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Parliamentary Report w/c 28th April

By DPF Admin15th May 2014August 6th, 2019Area Updates, Latest News, Northern Updates, Southern Updates

 

The Houses of Commons returned from Recess for three days this week before rising for May Day Recess on Thursday. Both Houses will resume business on 6 May. 

A Defence Select Committee report has urged the Government to set out a “clearer indication of the circumstances in which the Armed Forces could be committed to military interventions. The Committee urged ministers to clarify the role of Parliament in making decisions about military action, following the Commons vote on Syria. “We do not consider it appropriate for the Government to wait until the next possible military deployment to resolve this issue” the MPs said.

Contents

·      Labour seeks to life “shroud of secrecy” over 2015 strategic defence review

·      Defence Minister says culture of boozing in armed forces has to be reined in

·      MOD moves towards new air defence missile system

Labour seeks to life “shroud of secrecy” over 2015 strategic defence review

The Financial Times reports that Labour is seeking to lift the “shroud of secrecy” placed by ministers over Britain’s next strategic defence review, demanding the publication of 60 questions being posed by officials to determine future threats to the country. Shadow Defence Secretary Vernon Coaker wants an open and inclusive debate over Britain’s future role in the world and says the Opposition must be told the parameters of a review scheduled for next year. Jon Thomson, the MOD’s top civil servant, caused surprise in Whitehall when he said last month that the review was being guided by 60 or so questions that need to be explored.

The FT says that Mr Coaker has submitted a FOI request to try to secure the publication of the questions which he believes would be invaluable to public debate. Coaker said that so far the criteria for the review had been shrouded in “secrecy”. He said the last SDSR in 2010 was too rushed and driven solely by “financial considerations”, ignoring significant preparatory work by Labour. However, Defence Secretary Philip Hammond has argued that Labour only needed a green paper before the last defence review because it had failed to carry out such an exercise for 12 years, while the Government is committed to a new one every five years. Hammond said that Labour had a “total lack of policy proposals on defence”.

David Cameron has said that Labour can have access to civil servants to advise on preparations for a future government from October, giving the party six months of access to the Whitehall machine before the next election. The move is standard practice before an election, although in previous years – before the introduction of fixed-term parliaments – the times allowed for such contact was as short as three or four months. The Coalition’s last defence review was heavily criticised, including decisions to proceed with the construction of two aircraft carriers – one of which may immediately be mothballed.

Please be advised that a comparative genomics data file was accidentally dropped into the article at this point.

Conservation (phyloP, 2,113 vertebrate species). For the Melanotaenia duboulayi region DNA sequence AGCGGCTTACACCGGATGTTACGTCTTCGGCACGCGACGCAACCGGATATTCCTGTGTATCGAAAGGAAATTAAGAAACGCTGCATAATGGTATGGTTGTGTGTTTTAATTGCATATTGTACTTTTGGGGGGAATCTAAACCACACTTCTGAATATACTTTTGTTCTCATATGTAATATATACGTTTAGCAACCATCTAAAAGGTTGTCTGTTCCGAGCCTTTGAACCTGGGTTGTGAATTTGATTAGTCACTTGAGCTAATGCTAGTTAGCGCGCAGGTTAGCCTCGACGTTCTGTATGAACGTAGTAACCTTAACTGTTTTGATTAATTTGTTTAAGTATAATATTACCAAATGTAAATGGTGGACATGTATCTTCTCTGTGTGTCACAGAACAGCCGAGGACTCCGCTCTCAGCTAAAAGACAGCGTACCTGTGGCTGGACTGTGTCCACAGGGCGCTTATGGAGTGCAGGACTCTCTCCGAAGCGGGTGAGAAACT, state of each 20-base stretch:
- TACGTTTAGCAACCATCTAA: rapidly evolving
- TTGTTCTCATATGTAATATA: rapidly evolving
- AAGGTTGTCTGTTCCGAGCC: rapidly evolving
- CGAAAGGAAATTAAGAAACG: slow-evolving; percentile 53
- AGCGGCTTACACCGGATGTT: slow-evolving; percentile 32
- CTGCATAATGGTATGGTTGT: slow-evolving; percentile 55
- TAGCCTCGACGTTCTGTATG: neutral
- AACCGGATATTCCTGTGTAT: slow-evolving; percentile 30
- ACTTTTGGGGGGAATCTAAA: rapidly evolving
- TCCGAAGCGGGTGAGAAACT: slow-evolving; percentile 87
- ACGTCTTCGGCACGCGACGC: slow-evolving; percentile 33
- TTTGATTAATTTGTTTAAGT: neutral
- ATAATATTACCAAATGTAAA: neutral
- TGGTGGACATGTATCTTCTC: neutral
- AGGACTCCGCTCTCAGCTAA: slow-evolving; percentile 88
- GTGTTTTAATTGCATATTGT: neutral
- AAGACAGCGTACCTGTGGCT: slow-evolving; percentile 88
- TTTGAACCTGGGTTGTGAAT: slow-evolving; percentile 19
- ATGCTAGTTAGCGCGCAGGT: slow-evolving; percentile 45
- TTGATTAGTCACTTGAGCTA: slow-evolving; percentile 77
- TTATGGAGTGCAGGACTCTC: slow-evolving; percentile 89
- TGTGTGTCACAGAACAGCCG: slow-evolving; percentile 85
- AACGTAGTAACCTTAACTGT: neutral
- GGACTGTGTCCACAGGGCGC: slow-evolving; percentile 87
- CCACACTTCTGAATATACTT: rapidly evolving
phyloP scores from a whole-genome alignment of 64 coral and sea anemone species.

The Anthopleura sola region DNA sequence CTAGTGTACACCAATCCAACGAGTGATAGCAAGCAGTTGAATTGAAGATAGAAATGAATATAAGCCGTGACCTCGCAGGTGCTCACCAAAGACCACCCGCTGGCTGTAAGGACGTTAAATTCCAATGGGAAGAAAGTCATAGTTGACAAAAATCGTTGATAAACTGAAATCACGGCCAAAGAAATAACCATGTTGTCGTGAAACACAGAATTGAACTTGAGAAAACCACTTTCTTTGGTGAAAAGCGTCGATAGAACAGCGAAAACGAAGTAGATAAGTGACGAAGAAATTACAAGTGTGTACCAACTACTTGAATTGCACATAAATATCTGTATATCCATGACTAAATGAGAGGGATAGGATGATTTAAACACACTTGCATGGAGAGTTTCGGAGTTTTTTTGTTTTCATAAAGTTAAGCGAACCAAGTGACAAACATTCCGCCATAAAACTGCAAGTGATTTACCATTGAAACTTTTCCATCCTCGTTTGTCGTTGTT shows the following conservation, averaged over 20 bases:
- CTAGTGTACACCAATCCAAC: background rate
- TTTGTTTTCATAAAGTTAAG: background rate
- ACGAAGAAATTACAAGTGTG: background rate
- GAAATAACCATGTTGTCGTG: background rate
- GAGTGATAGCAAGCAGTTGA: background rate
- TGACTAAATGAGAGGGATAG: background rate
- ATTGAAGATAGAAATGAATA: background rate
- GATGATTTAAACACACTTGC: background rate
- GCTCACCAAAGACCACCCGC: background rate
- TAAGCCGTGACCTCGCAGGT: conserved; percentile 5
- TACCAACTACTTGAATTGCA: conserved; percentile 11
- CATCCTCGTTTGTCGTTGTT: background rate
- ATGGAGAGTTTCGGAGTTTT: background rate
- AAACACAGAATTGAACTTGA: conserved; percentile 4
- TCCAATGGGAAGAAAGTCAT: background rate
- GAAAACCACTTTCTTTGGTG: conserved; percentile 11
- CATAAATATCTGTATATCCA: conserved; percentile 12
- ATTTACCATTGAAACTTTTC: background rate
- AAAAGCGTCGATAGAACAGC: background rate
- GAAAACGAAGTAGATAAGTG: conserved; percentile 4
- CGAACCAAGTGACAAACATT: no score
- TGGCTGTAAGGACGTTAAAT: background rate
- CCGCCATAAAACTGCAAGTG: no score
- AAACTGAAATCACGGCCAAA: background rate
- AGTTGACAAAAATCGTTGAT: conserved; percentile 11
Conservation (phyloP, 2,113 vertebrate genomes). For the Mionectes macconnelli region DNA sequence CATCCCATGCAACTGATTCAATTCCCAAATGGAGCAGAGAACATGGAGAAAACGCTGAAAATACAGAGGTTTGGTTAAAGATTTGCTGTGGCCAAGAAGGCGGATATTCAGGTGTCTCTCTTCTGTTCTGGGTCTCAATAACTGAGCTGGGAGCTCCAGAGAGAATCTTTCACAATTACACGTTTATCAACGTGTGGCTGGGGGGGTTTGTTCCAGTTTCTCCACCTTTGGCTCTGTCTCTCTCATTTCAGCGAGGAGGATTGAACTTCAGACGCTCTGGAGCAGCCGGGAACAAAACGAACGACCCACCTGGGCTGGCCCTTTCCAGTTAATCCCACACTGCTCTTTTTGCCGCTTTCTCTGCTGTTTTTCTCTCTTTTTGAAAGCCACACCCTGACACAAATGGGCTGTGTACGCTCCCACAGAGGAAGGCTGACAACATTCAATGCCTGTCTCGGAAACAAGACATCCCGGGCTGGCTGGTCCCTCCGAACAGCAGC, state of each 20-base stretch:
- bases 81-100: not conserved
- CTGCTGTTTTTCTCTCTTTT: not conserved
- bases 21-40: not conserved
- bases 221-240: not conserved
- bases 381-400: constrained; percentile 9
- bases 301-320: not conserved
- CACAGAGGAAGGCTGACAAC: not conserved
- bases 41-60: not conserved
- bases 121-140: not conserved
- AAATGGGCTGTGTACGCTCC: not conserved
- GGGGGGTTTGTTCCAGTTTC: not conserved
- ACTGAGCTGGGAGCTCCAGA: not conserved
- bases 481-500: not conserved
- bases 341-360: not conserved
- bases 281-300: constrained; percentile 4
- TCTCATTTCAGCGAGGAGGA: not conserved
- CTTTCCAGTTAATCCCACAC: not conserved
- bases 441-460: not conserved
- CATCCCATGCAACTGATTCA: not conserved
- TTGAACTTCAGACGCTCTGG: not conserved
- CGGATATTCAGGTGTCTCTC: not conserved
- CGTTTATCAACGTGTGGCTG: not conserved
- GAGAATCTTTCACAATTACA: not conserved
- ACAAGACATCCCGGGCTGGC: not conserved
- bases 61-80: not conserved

Defence Minister says culture of boozing in armed forces has to be reined in

Anna Soubry attended a Defence Select Committee hearing this week on the subject of military casualties. This hearing forms part of the Committee’s inquiry into the Military Covenant in Action. Health Minister Dr Dan Poulter was also in attendance and the inquiry discussed a range of topics, from the treatment of PTSD, domestic violence against armed personnel, and how far reservists were at the same fitness levels as their regular counterparts. There was no specific mention of the MPGS, despite the report in The Independent last week that this would be raised during the hearing.

However, during the hearing Defence Minister Anna Soubry told MPs that a military culture of heavy drinking had seen service personnel drinking to the “point of oblivion”. The Daily Telegraph says this could mark the beginning of the end of heavy drinking culture in the Armed Forces and Soubry admitted to MPs that the Government should do more to rein in the drinking culture. Madeline Moon MP said that one major problem was the prevalence of cheap alcohol on military bases and said that ending the “high level of subsidy” would curb drinking at military bars.

Soubry told the Committee that the incidences of binge drinking, and the quantities of alcohol consumed, were diminishing in society and that she therefore hoped this would be the same in the Armed Forces. Her concerns have been heightened by a coroner’s report into the suicide of a serving service member.

The Institute for Employment Studies (IES) has been tasked by the MOD with finding ways to cut problem drinking in the forces – and its report is due later this year.

MOD moves towards new air defence missile system

The MOD has announced that the Army is a step closer to receiving a new multi-million-pound air defence missile system. Missile company MBDA UK has been awarded a £36 million contract to explore what capabilities a land version of an air defence system could offer the UK Armed Forces. The future local area air defence system (FLAADS) is a ground-based missile system whose missiles can travel at 1,000 metres per second and is able to simultaneously defend UK territories against a number of threats, including jets or cruise missiles travelling at supersonic speeds. Following the assessment phase, a decision on whether to buy FLAADS as a replacement for Rapier is expected to be made next year. 

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